If you go
What: Public meeting on Riley Ranch Nature Preserve
When: 5:30 p.m.-7 p.m. Oct. 9
Where: 799 SW Columbia Street, Bend
Jim Figurski can rattle off a list of wildlife that people have observed at the site of a future $12.5 million Bend Park & Recreation District nature preserve north of the city.
People have spotted cougars and bobcats on the land and a park district wildlife camera recently captured a cow elk on the property, according to Figurski, the district’s landscape architect.
And those are just the large animals.
“It really is sort of a magical place,” Figurski said .
The district has a plan to develop the property, more than 150 acres along the east bank of the Deschutes River, from just north of Awbrey Butte to Tumalo State Park, into a place for people to experience nature, right outside the city limit. Mountain bikes and off-leash dogs would not be allowed.
Although the master plan calls for minimal development of the property, it has a large price tag: an estimated $6.5 million to build a parking lot, trails, overlooks, restrooms and a bridge. On top of that, the district expects to spend more than $183,000 on the master planning process. The district would also remodel an existing 1970s home on the site to turn it into an educational center. The bridge on the north end of the preserve would advance the district’s plan to eventually connect the Deschutes River Trail all the way from Sunriver to Tumalo State Park.
An advisory committee recently recommended the district proceed with this master plan, which includes more development than an alternate version. The district has scheduled an Oct. 9 meeting for the public to provide input on the plan, and the park district board will ultimately decide whether to approve the plan.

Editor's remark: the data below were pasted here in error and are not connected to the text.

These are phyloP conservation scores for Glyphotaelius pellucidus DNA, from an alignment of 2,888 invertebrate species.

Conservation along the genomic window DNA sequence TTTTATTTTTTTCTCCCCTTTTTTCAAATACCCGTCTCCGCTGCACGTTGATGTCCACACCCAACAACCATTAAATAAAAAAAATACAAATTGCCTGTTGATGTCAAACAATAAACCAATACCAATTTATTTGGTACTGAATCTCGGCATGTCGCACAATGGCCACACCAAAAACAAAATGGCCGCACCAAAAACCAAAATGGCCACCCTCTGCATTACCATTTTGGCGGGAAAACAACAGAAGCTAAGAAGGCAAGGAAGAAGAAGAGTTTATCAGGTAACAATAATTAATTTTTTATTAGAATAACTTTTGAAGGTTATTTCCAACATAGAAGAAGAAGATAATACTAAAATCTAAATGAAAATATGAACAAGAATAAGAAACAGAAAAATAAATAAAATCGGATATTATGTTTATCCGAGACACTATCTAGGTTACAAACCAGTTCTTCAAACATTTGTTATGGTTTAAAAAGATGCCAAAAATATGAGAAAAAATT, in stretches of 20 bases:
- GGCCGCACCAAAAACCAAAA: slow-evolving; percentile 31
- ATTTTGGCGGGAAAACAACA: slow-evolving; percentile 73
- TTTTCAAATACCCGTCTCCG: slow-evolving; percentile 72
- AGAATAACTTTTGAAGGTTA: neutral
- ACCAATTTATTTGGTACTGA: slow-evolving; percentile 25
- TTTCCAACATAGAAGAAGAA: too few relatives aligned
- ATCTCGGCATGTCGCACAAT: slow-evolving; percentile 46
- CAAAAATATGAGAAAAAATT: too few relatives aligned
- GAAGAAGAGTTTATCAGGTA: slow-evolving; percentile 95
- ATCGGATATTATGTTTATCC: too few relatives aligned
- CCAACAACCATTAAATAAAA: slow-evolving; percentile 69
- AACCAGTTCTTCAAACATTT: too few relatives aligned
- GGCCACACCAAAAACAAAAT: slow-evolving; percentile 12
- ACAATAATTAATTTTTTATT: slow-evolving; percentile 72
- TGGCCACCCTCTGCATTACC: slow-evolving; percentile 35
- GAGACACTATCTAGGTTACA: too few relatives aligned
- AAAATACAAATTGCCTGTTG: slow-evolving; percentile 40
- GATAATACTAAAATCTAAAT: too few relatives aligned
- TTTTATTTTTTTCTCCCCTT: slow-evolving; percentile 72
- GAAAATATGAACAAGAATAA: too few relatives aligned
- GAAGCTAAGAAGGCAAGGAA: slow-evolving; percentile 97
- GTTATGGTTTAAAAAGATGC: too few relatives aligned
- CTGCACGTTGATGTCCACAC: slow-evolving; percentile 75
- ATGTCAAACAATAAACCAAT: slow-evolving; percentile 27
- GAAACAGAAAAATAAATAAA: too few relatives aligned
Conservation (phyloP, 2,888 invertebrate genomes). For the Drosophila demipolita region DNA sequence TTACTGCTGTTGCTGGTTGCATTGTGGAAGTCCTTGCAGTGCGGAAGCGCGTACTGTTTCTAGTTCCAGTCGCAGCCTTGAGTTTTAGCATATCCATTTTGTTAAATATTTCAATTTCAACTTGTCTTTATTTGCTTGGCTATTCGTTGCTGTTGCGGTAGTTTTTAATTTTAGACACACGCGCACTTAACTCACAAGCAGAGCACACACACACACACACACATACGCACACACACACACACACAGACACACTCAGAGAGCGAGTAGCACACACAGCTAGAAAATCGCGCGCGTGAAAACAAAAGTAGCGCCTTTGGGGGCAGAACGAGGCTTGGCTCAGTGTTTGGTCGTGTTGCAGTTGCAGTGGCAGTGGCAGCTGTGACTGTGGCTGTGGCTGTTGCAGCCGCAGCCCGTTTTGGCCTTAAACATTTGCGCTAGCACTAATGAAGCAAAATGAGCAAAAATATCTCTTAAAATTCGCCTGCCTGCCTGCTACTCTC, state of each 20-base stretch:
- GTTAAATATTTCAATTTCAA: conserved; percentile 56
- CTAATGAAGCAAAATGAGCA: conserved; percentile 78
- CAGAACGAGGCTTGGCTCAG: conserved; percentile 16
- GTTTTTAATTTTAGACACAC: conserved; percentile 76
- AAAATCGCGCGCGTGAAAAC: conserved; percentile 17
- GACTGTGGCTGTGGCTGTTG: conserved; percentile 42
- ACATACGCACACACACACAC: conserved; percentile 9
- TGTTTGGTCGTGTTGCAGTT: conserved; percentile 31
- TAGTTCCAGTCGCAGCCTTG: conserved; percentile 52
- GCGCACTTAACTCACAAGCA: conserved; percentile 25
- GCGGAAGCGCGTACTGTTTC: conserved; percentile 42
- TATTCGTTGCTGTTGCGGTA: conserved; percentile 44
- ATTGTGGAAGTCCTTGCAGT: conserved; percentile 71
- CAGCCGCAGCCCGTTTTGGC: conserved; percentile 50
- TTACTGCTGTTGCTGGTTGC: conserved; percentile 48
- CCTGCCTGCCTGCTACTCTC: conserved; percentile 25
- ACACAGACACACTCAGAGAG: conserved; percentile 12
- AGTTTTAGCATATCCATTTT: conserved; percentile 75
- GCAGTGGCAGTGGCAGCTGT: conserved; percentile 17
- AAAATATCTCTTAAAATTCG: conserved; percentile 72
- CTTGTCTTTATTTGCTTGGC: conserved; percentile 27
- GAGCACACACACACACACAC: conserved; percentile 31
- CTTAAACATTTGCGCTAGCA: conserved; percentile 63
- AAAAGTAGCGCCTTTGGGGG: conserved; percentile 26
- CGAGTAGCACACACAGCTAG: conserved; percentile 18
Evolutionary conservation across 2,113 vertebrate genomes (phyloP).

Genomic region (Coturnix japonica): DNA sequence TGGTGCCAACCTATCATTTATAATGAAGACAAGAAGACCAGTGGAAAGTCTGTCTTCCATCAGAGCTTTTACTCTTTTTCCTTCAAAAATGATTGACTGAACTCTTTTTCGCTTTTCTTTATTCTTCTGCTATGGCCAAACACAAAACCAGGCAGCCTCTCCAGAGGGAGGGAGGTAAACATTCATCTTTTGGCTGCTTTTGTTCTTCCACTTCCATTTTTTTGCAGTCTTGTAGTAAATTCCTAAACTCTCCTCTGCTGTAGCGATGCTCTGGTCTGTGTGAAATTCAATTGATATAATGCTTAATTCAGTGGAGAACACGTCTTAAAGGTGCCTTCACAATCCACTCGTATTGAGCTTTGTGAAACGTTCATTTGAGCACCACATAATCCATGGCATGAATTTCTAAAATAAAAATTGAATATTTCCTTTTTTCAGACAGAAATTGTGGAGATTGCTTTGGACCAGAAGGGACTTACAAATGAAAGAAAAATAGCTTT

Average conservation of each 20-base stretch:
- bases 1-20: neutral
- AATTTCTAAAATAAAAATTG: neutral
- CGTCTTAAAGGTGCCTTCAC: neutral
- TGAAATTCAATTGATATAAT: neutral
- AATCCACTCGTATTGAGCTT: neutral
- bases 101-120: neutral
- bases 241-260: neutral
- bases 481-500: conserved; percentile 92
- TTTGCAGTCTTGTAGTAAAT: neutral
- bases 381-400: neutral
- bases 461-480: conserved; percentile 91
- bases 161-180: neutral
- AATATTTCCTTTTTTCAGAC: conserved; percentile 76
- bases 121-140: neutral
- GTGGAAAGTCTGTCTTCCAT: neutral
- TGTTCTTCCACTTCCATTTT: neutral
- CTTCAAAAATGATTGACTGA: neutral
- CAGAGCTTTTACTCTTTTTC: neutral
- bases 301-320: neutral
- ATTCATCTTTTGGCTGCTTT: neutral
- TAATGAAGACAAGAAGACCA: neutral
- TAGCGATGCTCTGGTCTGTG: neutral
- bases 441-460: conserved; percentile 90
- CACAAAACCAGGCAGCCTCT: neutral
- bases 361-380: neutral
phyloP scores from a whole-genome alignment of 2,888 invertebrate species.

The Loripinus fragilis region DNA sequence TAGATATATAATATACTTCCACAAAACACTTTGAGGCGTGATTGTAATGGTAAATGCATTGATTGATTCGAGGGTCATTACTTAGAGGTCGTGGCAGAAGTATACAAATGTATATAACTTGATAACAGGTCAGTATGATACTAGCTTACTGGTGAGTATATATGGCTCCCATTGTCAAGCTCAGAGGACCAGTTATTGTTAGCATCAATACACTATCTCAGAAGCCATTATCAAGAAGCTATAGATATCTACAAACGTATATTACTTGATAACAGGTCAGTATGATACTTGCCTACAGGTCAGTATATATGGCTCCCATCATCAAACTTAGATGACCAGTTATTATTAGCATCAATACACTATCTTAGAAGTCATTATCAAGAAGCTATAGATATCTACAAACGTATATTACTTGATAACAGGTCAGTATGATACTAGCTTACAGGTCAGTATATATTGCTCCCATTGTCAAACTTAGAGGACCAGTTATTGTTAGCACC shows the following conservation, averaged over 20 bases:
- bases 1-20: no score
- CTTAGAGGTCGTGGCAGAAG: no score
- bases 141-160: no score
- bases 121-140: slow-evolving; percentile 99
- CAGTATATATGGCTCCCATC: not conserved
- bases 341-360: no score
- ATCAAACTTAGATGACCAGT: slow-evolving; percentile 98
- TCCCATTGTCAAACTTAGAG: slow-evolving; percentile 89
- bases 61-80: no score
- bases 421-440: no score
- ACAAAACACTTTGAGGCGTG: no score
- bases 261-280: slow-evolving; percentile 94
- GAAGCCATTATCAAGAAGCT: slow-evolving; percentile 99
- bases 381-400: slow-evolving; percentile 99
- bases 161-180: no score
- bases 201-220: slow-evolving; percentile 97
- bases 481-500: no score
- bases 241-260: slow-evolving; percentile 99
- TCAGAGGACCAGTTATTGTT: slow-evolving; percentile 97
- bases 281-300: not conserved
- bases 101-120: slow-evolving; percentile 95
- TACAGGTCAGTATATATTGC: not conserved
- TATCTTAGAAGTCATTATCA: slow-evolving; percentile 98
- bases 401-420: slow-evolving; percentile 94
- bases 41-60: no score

Cost estimates provided by the district as recently as June ranged from $2.9 million to $4.8 million, but Figurski wrote in an email that those figures did not include the $570,000 bridge or approximately $1 million to improve road access from Glen Vista Road. Figurski said the district currently has $3.3 million to spend on developing the preserve, and some of that money comes from a $29 million bond measure that voters passed in 2012. The district is still figuring out how to pay for the balance.
The nature preserve would encompass two properties the district purchased for a total of more than $5.8 million in the past couple of years. In December 2010, the district paid $2.75 million for a 122-acre parcel and a year ago, it purchased the remainder of the property for approximately $3.1 million, Figurski wrote. The second parcel, off Glen Vista Road on the north side of Bend, would provide public access to the preserve, which was previously inaccessible except across private property. Although the land is now in public ownership, Figurski wrote that the district does not want the public to use the undeveloped property.
Dan Fishkin, chairman of the Bend Park & Recreation District board, said the preserve could be an important educational resource.
“I think the most important aspect of it from my perspective is to create a nature preserve that focuses on educational opportunities,” Fishkin said. “It should, in my opinion, be a place for contemplation, for communing with nature, learning about nature and educating our young people about nature.”
Fishkin said he is particularly interested in remodeling the house on the property to serve as an “interactive educational center” for young people.
— Reporter: 541-617-7829, firstname.lastname@example.org